Several studies have come to the same conclusion: Improving customer experience (CX) results in higher revenues. According to a survey by The Temkin Group, investing in CX initiatives can result in 2x revenue growth within 36 months.
That’s the type of return that turns heads at an executive meeting. But what about execution? If you’re not investing your budget dollars into the most effective tools and methods for capturing customer feedback, don’t expect the above results.
Most CX initiatives start with understanding Voice of Customer (VoC) data, utilizing the following steps:
- Collect data
- Analyze data
- Act on the data
While these methods are still valid today, there are better ways to utilize advances in cloud-based computing, AI, and ML to capture customer feedback and act quickly on your insights.
#1 Collect – customer satisfaction surveys leaving you unsatisfied?
We’ve relied on tried-and-true customer feedback surveys as the primary means of collecting market research for years. It’s a great way to get an indicator of high-level satisfaction or dissatisfaction metrics, but not much else.
Why? Well, when was the last time you willingly took an online survey? A big downfall of customer satisfaction surveys is the average completion rate. It ranges from 13% in app to 30% via email. That’s a substantial segment of customers out of the loop.
Another downfall is the limited information we can glean from a survey. Customer surveys typically include a combination of multiple-choice questions with predefined answers and a limited number of open-ended questions. While predefined choices allow us to generally understand customer satisfaction, demographics, and provide benchmarks, there are also serious limitations:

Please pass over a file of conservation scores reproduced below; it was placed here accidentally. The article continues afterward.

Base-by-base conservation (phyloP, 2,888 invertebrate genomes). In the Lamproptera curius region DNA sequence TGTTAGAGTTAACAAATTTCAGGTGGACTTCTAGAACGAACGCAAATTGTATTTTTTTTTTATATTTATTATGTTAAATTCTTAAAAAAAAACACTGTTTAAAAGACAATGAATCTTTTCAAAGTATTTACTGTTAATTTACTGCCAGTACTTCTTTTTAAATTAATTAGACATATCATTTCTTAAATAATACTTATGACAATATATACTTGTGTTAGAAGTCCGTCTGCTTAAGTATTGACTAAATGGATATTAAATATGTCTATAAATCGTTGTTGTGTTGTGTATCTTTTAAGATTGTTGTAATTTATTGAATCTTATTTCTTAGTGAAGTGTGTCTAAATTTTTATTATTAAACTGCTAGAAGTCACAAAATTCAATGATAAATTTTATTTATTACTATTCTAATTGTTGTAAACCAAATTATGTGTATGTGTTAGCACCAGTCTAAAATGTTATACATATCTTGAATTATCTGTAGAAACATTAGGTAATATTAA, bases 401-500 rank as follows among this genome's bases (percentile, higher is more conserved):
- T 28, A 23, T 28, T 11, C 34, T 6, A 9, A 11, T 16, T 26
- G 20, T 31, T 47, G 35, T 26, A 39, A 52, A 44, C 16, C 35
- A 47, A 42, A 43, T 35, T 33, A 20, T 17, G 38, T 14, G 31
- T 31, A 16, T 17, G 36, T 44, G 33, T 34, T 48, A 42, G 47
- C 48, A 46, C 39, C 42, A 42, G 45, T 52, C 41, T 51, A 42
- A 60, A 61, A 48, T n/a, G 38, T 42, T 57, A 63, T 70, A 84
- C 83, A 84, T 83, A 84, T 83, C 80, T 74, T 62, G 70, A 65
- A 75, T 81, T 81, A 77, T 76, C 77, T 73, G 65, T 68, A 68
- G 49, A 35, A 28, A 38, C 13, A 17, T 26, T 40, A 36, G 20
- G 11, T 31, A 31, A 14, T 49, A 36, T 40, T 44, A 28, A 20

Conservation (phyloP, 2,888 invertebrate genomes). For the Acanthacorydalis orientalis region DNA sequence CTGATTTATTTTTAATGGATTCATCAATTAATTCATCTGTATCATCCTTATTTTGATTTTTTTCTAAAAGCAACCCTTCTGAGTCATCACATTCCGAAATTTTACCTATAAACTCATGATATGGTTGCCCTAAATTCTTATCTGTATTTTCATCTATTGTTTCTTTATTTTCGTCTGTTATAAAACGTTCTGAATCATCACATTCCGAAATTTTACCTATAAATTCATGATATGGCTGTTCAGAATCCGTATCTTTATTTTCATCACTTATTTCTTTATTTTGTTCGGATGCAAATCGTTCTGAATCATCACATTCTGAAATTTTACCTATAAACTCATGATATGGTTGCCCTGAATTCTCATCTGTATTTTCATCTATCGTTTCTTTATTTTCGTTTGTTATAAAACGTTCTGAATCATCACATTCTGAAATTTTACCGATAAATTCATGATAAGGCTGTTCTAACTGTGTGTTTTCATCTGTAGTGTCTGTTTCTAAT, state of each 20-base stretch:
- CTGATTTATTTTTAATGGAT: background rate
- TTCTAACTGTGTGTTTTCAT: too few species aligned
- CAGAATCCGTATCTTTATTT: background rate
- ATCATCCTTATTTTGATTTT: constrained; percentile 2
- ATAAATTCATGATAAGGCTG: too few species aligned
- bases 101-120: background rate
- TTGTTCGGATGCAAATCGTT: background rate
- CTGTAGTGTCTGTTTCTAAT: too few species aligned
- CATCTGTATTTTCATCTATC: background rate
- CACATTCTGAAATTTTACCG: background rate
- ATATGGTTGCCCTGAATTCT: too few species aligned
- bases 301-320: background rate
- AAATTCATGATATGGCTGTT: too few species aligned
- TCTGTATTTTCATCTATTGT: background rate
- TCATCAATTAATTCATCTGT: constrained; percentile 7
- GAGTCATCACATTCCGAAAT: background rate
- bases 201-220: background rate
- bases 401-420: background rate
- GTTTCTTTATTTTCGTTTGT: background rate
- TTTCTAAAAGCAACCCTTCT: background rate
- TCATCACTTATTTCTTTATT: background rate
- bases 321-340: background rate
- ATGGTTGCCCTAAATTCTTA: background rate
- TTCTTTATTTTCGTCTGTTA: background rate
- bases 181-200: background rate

- It is impossible to ask enough right questions to understand every aspect of the purchase experience. Even if it was possible, studies show that as the length of the questionnaire increases, response rates plummet.
- They do not enable easy determination of priority. Knowing that “staff friendliness” was scored as LOW and “customer support” was scored as HIGH is irrelevant if all your survey respondents care much more about “customer support”.
- They do not easily adapt to changing business conditions. For example, once restaurants and retailers reopened after the pandemic, few of them had survey questions focused on COVID-related topics.
Trying to understand your customers? Let them share how they really feel
If you want to know how your customer feels about their experience, which is more effective?
- A 6 rating on a scale of 1-10 when asked, “How was your experience today?” or
- “I went into the store today and was disappointed because 3 out of the 4 items on my list were out-of-stock. The staff was very helpful and checked to see if they could locate the rug I was looking for and offered to ship it to my house.”
Why is this approach better? It’s less burdensome on the consumer. Think of how easy it is to choose a star rating on Amazon or Yelp. You have two steps — a star rating and a review if you’d like.